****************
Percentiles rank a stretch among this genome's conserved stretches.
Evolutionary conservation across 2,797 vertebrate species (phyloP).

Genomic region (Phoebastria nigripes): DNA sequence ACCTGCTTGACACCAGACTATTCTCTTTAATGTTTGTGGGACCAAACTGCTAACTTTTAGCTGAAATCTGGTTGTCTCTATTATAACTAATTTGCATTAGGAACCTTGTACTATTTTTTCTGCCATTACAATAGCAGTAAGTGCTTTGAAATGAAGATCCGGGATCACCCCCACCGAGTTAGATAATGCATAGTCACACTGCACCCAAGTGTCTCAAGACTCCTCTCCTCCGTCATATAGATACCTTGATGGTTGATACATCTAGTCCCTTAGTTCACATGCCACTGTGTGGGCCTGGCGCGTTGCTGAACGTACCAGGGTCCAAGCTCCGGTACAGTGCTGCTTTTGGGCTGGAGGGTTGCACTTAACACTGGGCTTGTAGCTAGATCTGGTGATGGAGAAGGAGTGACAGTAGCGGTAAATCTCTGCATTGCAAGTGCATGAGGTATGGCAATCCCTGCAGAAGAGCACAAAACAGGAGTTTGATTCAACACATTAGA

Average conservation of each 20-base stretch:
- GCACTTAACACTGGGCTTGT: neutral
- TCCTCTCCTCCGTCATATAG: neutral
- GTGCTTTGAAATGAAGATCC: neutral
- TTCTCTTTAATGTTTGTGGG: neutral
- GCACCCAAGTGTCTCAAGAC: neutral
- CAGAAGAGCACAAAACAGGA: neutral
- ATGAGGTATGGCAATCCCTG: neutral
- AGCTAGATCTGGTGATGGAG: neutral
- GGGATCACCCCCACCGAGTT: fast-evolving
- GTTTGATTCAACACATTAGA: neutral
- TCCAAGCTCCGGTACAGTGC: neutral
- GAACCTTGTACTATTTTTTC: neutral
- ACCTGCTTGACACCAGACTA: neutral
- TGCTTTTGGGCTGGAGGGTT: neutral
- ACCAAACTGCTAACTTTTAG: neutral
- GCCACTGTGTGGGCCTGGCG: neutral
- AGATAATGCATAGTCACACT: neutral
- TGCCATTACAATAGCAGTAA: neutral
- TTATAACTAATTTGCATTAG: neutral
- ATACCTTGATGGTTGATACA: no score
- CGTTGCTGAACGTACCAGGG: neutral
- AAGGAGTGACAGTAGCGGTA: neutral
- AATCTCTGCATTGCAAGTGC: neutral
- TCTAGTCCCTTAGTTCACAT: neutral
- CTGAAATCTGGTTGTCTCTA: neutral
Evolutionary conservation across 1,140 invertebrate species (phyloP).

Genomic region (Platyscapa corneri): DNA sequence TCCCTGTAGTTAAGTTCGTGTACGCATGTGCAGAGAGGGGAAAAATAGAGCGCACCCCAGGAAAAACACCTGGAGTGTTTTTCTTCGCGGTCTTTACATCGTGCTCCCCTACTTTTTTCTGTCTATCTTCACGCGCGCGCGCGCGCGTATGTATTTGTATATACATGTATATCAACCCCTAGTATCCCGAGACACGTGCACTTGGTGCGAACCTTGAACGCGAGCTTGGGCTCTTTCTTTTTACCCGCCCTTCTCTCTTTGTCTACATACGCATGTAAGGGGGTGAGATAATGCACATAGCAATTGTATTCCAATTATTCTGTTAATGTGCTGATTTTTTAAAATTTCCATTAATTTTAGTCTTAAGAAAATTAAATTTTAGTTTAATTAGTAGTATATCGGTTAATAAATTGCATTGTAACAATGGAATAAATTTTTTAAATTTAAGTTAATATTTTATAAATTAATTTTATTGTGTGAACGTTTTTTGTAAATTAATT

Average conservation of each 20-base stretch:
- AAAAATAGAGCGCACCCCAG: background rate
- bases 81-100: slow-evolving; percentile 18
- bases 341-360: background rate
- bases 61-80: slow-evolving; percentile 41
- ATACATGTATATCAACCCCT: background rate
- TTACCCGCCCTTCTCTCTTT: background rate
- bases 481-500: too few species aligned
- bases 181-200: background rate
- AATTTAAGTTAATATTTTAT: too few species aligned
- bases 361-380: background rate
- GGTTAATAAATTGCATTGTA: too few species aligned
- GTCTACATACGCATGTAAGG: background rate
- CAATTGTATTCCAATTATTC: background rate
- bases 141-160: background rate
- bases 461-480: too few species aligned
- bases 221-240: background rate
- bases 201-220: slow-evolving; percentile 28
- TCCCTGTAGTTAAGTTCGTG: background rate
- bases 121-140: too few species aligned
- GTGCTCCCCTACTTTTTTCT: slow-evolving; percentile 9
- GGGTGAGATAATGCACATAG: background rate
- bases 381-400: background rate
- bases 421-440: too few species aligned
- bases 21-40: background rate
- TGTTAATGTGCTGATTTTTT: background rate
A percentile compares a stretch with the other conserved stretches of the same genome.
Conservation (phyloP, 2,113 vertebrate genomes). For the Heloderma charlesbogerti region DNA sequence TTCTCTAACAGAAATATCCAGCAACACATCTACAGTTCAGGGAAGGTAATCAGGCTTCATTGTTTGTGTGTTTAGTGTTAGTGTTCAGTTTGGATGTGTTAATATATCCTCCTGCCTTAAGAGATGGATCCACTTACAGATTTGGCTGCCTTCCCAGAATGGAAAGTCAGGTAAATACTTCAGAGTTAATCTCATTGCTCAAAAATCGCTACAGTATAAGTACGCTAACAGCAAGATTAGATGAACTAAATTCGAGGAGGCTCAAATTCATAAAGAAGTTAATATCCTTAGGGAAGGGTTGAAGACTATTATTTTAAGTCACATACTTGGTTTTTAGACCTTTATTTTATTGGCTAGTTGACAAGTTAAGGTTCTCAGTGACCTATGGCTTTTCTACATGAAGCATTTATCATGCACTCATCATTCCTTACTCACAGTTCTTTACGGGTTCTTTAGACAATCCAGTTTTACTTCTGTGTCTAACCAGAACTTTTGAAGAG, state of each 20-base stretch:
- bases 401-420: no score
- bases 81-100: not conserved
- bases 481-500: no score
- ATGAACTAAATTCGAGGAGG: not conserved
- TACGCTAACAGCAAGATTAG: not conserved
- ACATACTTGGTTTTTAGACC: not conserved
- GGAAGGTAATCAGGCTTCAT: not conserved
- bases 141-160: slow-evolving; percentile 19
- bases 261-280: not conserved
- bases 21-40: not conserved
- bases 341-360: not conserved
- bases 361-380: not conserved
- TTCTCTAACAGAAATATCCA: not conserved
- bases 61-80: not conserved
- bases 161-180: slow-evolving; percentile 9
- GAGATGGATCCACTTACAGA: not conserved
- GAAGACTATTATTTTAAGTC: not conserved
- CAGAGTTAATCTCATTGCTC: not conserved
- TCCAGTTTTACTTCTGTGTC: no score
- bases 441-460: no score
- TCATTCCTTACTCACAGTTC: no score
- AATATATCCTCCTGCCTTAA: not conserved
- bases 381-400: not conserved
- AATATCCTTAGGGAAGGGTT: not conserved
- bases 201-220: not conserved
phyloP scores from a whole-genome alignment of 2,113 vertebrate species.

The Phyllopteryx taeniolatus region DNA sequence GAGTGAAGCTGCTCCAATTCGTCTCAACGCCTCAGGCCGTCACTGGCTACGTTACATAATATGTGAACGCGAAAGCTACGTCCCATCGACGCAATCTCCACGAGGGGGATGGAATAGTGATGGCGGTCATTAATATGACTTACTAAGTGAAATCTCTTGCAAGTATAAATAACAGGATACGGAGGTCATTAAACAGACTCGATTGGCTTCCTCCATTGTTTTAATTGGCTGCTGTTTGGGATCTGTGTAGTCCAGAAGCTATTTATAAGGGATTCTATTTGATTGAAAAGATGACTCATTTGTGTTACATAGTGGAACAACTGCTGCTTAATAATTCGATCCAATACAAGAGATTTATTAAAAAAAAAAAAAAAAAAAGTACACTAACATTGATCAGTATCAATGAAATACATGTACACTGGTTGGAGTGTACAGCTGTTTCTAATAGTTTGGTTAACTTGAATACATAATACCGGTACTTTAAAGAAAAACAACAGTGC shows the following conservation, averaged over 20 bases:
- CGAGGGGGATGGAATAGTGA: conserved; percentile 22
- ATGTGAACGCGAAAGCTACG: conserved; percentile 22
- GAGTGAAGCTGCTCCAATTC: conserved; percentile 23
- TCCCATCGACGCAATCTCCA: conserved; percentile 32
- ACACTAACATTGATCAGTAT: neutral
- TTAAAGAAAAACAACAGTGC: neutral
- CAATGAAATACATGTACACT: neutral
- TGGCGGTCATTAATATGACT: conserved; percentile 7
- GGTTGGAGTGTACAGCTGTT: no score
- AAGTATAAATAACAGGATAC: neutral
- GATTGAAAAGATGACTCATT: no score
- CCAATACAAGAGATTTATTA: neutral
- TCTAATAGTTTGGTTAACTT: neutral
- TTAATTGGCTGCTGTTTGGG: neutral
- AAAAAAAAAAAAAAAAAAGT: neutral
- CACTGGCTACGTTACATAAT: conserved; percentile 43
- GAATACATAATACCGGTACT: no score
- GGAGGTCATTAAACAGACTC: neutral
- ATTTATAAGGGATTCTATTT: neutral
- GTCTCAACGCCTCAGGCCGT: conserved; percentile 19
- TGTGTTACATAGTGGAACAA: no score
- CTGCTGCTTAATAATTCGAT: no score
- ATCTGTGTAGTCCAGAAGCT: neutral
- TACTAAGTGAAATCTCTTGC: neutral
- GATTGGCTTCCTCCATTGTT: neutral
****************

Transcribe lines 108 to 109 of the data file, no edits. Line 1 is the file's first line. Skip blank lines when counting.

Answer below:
- CTGCTGCTTAATAATTCGAT: no score
- ATCTGTGTAGTCCAGAAGCT: neutral